Throughout the year, each of the more than 13,000 stormwater drains in Vancouver get a cleaning by Vancouver Public Works crews. That's just one part of the preventative maintenance to prepare for the rainy fall and winter seasons. With all the regular stormwater issues to handle, community help in keeping drains clear is important.
Vancouver residents are encouraged to rake, bag and take leaves to one of four local drop-off sites for free disposal, courtesy of the City of Vancouver's Fall Leaf Coupon Program.
This year's free leaf disposal coupons for Vancouver and Clark County residents are good through Dec. 31, giving residents extra time to take care of fallen leaves, even during the holiday season. The coupons allow free disposal of up to 5 cubic yards of leaves only at the designated drop-off sites. Leaves must be emptied from bags at the disposal site. Branches and other yard debris, as well as mixed loads of leaves and other yard debris, will be charged at the regular disposal price.
Residents can find the coupons in a variety of sites: in the Recycling Refresher newsletter, sent to all households in Clark County; on the City's website at www.cityofvancouver.us/solidwaste and at Vancouver City Hall and other various City offices.
Please note: Leaf coupons will no longer be available at disposal sites so be sure to get your coupon before you go. This year's designated free leaf disposal sites include:
The free leaf disposal program is intended to provide options for Vancouver residents with a lot of trees. Other options include subscribing to Waste Connections of Washington's yard debris collection services at www.wcnorthwest.com or by calling 360-892-5370 or emailing firstname.lastname@example.org. Or compost leaves at home. Click here to learn how through the regional Green Neighbors Program.(www.clarkgreenneighbors.org.)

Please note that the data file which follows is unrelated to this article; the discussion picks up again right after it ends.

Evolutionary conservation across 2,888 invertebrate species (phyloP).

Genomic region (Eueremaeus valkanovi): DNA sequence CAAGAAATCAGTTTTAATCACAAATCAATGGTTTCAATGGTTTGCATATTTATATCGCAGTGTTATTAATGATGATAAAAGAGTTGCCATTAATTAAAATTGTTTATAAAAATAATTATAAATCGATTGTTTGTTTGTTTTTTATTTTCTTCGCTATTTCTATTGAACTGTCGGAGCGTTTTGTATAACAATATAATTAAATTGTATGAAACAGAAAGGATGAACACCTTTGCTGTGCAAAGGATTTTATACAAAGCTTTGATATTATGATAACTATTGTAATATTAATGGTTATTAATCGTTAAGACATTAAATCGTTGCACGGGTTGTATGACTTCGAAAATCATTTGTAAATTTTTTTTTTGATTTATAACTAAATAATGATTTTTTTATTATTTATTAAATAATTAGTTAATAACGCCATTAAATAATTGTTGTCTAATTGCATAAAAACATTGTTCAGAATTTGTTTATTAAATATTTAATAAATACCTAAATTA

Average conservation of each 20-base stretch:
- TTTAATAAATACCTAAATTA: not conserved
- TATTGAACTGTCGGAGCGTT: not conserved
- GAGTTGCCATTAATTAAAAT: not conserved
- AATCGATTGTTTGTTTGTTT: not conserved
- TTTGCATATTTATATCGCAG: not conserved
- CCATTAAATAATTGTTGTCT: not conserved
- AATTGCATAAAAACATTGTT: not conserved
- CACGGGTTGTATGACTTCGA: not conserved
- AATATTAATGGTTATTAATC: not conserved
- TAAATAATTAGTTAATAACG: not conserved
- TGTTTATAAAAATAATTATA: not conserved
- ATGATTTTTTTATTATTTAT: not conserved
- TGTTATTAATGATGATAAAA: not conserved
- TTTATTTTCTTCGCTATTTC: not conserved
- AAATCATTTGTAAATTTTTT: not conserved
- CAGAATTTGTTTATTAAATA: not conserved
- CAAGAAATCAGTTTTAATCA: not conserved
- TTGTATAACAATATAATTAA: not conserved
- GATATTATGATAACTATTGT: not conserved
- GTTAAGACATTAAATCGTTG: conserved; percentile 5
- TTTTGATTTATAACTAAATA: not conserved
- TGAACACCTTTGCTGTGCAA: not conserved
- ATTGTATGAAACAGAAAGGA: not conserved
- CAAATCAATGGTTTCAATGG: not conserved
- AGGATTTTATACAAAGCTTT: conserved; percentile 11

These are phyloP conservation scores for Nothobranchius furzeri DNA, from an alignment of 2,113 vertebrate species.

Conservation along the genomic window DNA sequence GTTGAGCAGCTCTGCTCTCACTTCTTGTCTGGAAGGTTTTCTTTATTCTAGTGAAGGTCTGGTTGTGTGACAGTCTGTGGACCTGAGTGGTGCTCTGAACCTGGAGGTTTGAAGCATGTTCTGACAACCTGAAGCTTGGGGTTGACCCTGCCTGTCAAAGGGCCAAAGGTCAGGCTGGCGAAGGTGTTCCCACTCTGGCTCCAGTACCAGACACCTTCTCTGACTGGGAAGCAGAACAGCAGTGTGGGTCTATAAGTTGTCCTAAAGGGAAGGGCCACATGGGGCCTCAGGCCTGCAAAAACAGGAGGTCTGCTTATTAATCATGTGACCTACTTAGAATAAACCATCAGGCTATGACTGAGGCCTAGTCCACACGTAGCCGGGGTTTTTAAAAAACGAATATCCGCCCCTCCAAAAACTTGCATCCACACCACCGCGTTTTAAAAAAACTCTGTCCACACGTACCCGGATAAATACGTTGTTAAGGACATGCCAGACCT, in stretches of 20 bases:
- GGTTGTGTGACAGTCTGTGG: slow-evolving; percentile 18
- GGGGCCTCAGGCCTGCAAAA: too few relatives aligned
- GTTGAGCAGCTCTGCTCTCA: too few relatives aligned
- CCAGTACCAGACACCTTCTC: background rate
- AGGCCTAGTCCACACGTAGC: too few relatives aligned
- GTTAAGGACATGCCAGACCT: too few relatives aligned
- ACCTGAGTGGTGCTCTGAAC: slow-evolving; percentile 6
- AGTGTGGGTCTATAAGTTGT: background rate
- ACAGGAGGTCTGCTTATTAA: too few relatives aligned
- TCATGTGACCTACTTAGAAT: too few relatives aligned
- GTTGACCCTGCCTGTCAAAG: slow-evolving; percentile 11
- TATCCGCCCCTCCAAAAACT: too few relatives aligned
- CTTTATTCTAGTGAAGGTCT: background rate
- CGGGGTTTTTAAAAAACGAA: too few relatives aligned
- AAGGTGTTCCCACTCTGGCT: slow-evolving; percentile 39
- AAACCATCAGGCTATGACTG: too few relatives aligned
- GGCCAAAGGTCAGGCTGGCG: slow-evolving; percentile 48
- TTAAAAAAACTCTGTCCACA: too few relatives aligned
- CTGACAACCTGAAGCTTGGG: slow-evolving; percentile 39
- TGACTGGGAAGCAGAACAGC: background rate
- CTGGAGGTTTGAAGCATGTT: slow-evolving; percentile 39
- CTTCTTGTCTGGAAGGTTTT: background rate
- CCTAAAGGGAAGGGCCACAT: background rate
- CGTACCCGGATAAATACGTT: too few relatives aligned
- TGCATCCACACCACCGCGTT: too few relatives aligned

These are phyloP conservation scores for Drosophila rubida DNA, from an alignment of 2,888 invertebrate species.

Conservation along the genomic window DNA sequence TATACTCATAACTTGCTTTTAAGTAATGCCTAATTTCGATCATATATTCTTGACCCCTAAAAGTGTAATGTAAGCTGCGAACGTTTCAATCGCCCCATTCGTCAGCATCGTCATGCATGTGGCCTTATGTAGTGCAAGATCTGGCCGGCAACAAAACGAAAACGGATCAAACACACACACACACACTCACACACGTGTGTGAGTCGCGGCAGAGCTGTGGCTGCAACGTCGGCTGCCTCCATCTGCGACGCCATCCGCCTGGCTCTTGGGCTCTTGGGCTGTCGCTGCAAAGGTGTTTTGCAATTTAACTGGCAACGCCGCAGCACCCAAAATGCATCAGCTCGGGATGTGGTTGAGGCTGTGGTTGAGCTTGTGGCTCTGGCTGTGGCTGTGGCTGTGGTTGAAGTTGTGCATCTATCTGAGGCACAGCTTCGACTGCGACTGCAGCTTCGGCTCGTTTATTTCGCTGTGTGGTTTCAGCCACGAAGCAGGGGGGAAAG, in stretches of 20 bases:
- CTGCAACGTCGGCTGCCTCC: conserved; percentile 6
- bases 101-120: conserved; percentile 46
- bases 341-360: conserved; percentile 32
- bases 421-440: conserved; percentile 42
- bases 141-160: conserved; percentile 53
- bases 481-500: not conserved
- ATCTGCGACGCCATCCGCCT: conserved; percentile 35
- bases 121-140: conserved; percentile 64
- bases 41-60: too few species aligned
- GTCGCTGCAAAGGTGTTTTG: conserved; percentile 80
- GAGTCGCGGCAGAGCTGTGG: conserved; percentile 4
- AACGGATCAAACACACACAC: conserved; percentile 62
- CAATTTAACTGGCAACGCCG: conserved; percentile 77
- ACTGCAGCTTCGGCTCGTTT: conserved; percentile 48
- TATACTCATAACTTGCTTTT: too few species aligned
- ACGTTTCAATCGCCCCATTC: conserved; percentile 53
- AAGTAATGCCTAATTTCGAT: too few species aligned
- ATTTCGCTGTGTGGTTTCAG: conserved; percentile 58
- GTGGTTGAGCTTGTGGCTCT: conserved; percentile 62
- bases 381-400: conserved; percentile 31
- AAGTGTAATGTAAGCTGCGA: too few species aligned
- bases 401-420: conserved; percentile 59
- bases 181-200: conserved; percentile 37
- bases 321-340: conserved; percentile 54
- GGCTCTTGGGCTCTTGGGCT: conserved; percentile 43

Beaverton Police Starting ‘No Refusal’ Program Allowing Blood Tests for Impaired Driving
The Beaverton Police Department started a No Refusal Program on at 9 p.m. Nov. 6. What this means is that when a person is arrested for DUII and refuses to take a breath test a telephonic search warrant may be requested for the subjects blood. If the search warrant is granted by a judge, a licensed medical professional will come to the police department to take the blood sample. This blood will then be sent to the state crime lab to determine the blood alcohol content (BAC) and will be evidence in the case.
Studies have shown that BAC test refusals are increasing around the nation (Refusal of Intoxication Testing: A Report to Congress, NHTSA). The Beaverton Police Department made 361 DUII arrests in 2014 and the refusal rate was approximately 23.5 percent. As a result of the lack of a breath sample or other physical evidence, the likelihood of these subjects pleading not guilty and moving forward with a trial is much higher. As a consequence there are more resources utilized from within the criminal justice system (i.e. courts, prosecutors, defense attorneys and other infrastructure) which has a direct negative impact on the efficiency of the criminal justice system and the safety of our community.
The Beaverton Police Department takes impaired driving seriously and are always looking for new ways to keep our residents safe. We feel this program will get more drivers the help they need to avoid driving impaired again and potentially causing their death or the death of an innocent person.
This program is being funded by a grant from the Oregon Department of Transportation (ODOT). The goal of this program is to increase the prosecution of DUII arrests and make Beaverton an even safer city to live and travel in.
Artists Rep seeks playwright submissions for the Oregon Play Prize